So, it is Election Night in the good ol' U.S. of A. Every two years, we go to the polls to express our dissatisfaction with certain people that represent us or keep them employed because they are doing sssuuuuuuch a good job ( like the irony?). As a person who likes to exercise his right to vote, I always try to keep informed on the issues, generally, and if I don't know something, I like to find out. I may feel one way or the other about something, but I want to argue from facts and see how I feel about things from there.
This mid-term election season has seen many people say a great deal of outlandish things just to sway people to their direction. Most of the things aren't fact based. I know, I know, you are probably thinking, "T.O. How is that different from any other election cycle?" Well, this time it feels that much more considering how the Presidential elections went. And let's be completely honest. Many people did not want to see a black man as President. Yeah, I said it because-it's-true. I am O.K. with this also. They don't like the party that helped him get elected. I get that, too. But the lengths that some are going to, just to retake/reclaim/restore what they feel America should be, bother me. Especially since I don't recall any of this talk being around when we had eight years of the other guy and twelve years of the Republican/conservatives controlling the Congress, for the most part. And before you start throwing stones, I am not calling anyone racist. I saying how it looks. Similar to the fact of the image of the inner city welfare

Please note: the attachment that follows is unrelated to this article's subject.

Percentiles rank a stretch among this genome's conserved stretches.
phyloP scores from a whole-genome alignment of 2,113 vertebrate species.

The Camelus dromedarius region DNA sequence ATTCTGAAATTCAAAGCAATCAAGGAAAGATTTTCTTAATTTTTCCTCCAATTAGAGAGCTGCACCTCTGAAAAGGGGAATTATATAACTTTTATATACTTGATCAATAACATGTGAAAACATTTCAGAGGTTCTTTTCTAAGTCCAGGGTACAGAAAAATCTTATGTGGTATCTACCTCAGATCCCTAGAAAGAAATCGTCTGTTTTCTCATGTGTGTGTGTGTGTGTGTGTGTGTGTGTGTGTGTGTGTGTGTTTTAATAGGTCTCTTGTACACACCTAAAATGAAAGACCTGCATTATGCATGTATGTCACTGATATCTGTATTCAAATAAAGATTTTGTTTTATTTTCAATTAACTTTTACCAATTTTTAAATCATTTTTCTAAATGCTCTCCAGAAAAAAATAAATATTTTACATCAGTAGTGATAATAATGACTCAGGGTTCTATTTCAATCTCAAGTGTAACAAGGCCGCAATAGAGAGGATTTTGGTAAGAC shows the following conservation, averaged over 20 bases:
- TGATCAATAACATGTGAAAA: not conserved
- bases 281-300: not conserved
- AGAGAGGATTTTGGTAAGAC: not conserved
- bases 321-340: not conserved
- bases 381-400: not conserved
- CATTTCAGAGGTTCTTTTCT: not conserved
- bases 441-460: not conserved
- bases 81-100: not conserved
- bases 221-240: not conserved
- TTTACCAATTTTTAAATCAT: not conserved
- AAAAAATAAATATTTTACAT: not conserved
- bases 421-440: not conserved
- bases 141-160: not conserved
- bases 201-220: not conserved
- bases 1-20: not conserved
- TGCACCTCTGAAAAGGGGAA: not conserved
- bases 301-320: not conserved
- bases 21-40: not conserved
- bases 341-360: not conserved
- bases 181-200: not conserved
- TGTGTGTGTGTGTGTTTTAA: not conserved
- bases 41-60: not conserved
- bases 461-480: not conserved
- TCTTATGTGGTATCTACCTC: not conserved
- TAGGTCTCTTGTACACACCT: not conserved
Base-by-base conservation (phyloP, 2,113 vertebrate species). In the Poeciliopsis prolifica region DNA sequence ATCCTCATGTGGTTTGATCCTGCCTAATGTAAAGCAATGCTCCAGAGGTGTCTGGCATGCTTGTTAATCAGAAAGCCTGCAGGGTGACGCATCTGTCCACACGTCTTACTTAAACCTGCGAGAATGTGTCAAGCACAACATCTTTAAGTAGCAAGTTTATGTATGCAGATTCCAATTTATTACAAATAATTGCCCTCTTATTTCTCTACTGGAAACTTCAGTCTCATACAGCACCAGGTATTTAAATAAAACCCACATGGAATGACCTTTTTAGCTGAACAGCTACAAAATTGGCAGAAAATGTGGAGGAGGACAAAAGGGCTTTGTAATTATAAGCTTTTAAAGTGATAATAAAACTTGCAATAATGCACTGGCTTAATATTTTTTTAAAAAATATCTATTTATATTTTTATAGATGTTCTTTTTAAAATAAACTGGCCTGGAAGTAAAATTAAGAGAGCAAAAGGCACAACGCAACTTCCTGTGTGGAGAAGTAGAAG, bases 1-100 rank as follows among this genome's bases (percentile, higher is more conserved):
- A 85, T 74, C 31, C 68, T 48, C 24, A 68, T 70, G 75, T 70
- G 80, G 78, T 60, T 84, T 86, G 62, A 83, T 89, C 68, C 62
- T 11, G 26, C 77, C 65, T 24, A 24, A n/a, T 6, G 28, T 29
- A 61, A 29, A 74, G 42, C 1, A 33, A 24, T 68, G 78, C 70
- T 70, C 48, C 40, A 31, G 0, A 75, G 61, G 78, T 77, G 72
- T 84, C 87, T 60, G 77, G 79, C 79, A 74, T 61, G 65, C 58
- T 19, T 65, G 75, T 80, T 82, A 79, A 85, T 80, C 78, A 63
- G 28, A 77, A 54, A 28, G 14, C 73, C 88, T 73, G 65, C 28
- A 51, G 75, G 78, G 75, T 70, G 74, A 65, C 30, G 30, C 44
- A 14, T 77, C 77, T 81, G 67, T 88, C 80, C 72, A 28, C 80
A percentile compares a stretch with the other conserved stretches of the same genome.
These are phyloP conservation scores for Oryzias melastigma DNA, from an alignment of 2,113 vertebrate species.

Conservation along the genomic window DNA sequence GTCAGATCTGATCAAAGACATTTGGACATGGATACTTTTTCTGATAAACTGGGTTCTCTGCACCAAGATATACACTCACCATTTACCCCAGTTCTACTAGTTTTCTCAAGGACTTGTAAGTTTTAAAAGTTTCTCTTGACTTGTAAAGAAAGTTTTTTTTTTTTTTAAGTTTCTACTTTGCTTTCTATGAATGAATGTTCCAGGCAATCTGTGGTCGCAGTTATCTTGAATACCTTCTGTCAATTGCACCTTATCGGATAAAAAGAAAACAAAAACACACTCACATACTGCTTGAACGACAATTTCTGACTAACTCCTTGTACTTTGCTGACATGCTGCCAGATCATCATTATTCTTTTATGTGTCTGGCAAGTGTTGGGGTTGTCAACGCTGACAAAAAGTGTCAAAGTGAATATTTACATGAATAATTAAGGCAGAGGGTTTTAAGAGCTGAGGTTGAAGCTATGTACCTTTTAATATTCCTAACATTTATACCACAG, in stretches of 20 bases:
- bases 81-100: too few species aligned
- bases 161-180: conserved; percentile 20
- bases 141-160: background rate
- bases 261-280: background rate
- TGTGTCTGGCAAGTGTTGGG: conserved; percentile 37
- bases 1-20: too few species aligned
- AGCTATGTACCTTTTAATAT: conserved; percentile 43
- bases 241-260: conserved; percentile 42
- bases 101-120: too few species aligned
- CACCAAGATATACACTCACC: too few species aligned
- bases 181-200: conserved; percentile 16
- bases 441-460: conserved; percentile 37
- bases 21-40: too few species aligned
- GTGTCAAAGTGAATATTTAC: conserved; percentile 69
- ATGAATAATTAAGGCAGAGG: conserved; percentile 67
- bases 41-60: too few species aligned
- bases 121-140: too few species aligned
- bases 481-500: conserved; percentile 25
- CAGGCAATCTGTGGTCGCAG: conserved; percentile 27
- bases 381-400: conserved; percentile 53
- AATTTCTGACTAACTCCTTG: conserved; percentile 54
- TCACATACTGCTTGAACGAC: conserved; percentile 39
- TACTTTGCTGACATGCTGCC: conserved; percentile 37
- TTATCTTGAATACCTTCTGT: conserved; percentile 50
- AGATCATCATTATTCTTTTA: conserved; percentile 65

The other thing that I don't get is this: Why are national networks calling races before the polls are closed? I get it, we always want to project winners and know things for certain. But, did we not learn anything from the Bush/Gore debacle, no matter who you voted for? I mean, they are proclaiming that a political party has won such-and-such with only ten percent of the precincts reporting and the polls across the country are not even closed yet. I am currently taking a Statistics class and one thing I have learned is that this early sampling is very flawed. The message you are also sending to those who have not voted yet, who may be wanting to vote, is that their vote doesn't count, since the thing has already been decided (not really). To follow on that, I am really bothered by the fact that with only 1,000 out of over 8,000 precincts reporting, so far, the papers and news organizations are declaring a winner. With only 10% reporting and the race at 55%-45% for the incumbent.
This seems very un-American to me.